Retired B.C. sports reporter Bernie Pascall has an impressive collection of career highlights.
He’s covered six Olympic Games – including the 1980 Winter Olympics medal-round hockey game, also known as “Miracle on Ice,” when the U.S. defeat Russia in Lake Placid. He covered the first-ever Canada Cup (now the World Cup of Hockey) in 1976, where he witnessed an impressive winning goal by Darryl Sittler. He also covered the first-ever Special Olympics Games on Chicago’s Soldier Field in 1968.
“Attending those Games in 1968 would be right up there,” Pascall, now 77, said from his home on Vancouver Island. “It was definitely a career highlight.”
Pascall has remained involved since that first introduction to Special Olympics 50 years ago: he continued reporting on the games throughout his career, served on a Special Olympics communication committee and MCed various events.
“Normally as a reporter you go do the story … and you don’t really get involved with what’s happening,” he said. “But this had very special meaning – we were (on Soldier Field) the whole day, seeing it all firsthand and being a part of it. It’s just something that stayed with me.”
“(The athletes) were really passionate … and I think that rubbed off.”
In 1968, Pascall was a sports reporter at CFTO in Toronto. Harry “Red” Foster – a well-respected broadcaster and advertising executive who would later incorporate Special Olympics in Canada – invited the CFTO team to Chicago to cover the first Special Olympics Games.
Pascall and some colleagues flew on a small jet to Chicago with Foster, Harold Ballard, owner of the Toronto Maple Leafs and George Armstrong, the NHL team’s captain at the time.
Pascall can still vividly recall Canada’s floor hockey team marching onto the field.
“When you look back on Soldier Field – the great history of that stadium – and to see the young floor hockey players, about a dozen of them from Toronto, marching in – it was eye-popping to see,” he said. “It meant a lot to them and I think that just carried over to everyone else there. You got caught up in the emotion and the excitement.”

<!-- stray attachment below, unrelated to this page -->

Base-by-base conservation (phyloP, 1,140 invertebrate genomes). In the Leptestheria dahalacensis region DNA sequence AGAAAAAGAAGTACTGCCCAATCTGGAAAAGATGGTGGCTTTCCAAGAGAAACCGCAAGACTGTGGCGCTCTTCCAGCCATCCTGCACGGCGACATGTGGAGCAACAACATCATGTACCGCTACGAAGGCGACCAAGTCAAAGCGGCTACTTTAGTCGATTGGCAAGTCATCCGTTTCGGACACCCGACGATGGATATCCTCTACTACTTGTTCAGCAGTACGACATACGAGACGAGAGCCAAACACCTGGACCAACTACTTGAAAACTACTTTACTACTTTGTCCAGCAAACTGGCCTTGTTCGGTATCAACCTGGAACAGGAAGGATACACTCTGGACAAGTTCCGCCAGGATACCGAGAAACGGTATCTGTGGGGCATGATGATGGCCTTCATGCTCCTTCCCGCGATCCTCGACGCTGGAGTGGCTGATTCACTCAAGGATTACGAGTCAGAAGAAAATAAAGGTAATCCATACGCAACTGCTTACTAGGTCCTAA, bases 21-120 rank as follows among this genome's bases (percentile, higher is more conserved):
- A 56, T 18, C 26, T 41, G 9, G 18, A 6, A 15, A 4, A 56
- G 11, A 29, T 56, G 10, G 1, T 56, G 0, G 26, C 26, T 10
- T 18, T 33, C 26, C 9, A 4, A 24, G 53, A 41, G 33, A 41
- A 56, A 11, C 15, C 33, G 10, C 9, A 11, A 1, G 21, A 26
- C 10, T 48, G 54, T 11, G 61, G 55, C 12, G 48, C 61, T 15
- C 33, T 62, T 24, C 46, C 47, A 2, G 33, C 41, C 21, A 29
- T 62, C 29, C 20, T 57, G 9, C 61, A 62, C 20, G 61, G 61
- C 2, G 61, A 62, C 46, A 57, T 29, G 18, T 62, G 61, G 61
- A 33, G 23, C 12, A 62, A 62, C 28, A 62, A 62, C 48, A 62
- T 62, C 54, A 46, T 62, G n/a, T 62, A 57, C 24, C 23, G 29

Pascall developed an “insatiable passion” for Special Olympics, which is why he stayed involved when he moved to Vancouver 10 years later.
According to Special Olympics B.C. President and CEO, Dan Howe, Pascall’s booming radio voice helped the movement flourish on the west coast.
“For somebody in sports like Bernie, who covered some of the biggest events in the world, to lend his voice and say we should be supportive of Special Olympics – that’s great credibility for us,” he said. “When you get those people who will stand up and lead the way, it certainly makes it easier.”
“That’s one of the great things that Bernie did.”
And today, “where ever we ask him to help, he will,” added Howe.
As Pascall proudly reflects on the movement’s 50-year growth – now supported by major sponsors and athletes – he encourages reporters and media outlets to provide more coverage on the organization and its events.
“If you attend just one Special Olympics event, you’ll be back for more,” said Pascall. “Once you see the dedication and hard work of these Special Olympics athletes – it’s just inspiring and you’d want to get out there and cover it more often.”
“I’m glad we did it in 1968.”